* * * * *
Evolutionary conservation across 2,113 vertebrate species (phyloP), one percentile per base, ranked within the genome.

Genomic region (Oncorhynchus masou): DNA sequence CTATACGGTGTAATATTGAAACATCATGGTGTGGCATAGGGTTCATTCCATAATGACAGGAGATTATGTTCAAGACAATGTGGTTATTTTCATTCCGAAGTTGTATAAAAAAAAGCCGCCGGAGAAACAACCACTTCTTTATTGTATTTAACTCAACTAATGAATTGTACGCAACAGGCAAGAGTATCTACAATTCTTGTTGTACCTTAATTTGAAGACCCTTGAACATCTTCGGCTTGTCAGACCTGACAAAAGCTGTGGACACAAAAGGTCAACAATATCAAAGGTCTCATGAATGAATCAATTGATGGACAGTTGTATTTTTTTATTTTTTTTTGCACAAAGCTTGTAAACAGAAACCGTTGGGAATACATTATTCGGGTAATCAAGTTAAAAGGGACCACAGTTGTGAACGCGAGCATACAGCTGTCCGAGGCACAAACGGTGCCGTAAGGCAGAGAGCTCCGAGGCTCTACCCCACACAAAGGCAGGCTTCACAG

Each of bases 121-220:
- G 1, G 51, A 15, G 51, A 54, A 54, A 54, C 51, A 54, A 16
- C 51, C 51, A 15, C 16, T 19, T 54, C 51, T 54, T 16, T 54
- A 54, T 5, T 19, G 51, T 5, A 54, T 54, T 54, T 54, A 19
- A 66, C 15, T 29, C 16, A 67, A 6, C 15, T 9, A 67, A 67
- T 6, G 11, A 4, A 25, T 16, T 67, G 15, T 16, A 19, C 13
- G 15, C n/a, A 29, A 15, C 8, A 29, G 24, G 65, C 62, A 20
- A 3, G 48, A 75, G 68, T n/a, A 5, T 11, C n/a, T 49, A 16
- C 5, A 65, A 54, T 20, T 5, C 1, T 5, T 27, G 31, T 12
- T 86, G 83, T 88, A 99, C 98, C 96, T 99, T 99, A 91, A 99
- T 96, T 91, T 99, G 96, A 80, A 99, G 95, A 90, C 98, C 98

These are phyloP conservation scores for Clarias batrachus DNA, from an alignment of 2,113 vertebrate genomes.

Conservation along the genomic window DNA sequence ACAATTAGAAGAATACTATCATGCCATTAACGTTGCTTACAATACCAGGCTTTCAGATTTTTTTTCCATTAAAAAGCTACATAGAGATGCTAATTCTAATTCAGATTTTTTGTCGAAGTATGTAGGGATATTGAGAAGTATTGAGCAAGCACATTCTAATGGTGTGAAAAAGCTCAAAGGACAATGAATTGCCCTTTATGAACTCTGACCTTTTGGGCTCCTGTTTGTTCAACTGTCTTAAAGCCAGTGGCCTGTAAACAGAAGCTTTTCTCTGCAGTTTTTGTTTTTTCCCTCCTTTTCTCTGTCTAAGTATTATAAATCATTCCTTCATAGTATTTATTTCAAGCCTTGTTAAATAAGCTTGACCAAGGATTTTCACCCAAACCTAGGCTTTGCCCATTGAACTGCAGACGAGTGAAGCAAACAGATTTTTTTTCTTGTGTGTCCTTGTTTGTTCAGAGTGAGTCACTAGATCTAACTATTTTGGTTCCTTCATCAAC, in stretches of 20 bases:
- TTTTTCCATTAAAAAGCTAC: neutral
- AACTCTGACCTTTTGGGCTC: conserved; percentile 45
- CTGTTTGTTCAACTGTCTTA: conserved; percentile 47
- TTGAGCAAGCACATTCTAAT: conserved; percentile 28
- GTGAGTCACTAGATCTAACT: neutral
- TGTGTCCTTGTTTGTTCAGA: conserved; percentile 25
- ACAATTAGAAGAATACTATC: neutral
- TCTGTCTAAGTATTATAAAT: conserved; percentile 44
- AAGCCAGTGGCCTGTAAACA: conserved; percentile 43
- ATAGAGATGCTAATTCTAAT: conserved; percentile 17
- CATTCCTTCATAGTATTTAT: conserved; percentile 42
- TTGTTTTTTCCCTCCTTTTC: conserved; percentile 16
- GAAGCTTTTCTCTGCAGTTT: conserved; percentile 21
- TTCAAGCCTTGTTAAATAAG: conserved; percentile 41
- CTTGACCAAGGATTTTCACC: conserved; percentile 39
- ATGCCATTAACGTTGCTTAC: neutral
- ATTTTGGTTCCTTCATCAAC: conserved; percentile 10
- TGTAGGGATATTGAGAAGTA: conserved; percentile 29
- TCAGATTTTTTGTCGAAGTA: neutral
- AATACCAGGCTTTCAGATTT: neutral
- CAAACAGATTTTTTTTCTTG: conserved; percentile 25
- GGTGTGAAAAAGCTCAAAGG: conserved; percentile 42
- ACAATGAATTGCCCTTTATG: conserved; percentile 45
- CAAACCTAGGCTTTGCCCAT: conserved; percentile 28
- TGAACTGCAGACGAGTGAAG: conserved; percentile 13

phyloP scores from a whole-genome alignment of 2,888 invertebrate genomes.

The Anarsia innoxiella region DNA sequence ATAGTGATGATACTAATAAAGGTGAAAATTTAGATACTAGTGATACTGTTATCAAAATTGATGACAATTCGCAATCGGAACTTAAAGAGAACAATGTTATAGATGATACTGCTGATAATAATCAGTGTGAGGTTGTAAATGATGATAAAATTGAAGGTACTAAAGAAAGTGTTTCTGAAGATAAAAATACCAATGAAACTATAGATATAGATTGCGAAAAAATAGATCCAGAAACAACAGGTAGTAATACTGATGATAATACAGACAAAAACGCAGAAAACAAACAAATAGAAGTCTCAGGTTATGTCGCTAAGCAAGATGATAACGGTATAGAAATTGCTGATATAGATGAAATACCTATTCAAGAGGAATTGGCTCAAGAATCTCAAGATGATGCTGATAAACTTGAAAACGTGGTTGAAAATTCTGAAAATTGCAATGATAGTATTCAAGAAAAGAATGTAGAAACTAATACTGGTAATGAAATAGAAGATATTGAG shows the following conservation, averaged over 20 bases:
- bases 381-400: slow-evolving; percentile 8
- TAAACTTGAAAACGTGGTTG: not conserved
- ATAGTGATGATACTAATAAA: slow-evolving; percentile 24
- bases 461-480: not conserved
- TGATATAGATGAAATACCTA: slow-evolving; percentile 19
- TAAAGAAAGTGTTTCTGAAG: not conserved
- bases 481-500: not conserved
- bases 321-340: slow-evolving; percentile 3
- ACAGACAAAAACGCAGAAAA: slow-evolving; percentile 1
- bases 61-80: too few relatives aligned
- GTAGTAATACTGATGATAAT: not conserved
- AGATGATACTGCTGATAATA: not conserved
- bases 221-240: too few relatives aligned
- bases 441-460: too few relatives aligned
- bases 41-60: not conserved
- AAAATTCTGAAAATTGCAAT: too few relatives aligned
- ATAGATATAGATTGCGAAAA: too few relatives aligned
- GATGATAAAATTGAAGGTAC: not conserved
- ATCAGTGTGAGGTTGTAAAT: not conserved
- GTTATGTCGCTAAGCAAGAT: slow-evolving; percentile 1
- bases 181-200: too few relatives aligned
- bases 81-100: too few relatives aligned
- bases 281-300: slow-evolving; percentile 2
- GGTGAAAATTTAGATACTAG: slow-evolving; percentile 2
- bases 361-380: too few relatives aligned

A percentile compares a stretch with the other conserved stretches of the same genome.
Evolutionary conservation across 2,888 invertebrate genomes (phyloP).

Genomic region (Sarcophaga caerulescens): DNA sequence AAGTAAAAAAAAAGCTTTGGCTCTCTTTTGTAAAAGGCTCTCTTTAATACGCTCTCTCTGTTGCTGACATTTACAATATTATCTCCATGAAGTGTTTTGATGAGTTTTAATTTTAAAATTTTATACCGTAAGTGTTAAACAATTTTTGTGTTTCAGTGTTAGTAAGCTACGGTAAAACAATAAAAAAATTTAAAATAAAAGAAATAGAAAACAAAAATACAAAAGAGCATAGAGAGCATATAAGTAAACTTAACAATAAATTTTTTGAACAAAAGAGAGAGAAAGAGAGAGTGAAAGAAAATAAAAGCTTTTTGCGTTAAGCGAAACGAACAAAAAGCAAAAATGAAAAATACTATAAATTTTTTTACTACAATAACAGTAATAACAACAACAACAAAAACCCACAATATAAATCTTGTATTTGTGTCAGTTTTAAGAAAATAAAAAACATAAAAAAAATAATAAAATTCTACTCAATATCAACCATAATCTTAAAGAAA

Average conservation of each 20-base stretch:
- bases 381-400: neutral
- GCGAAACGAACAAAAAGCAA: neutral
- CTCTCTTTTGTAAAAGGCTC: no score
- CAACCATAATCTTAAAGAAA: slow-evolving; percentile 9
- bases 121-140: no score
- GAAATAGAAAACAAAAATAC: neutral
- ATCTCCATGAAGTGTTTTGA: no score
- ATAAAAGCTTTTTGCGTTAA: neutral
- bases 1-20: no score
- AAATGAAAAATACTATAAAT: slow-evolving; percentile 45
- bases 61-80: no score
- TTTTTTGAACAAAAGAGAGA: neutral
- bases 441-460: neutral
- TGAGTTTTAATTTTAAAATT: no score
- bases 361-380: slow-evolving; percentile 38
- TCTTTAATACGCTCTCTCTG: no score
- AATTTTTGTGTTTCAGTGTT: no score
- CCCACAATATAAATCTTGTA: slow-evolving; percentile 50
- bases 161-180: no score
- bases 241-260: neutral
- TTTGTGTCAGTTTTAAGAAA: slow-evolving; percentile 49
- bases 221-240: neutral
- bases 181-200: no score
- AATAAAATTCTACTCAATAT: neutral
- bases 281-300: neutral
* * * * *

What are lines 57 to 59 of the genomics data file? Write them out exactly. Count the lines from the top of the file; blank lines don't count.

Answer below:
- bases 41-60: not conserved
- AAAATTCTGAAAATTGCAAT: too few relatives aligned
- ATAGATATAGATTGCGAAAA: too few relatives aligned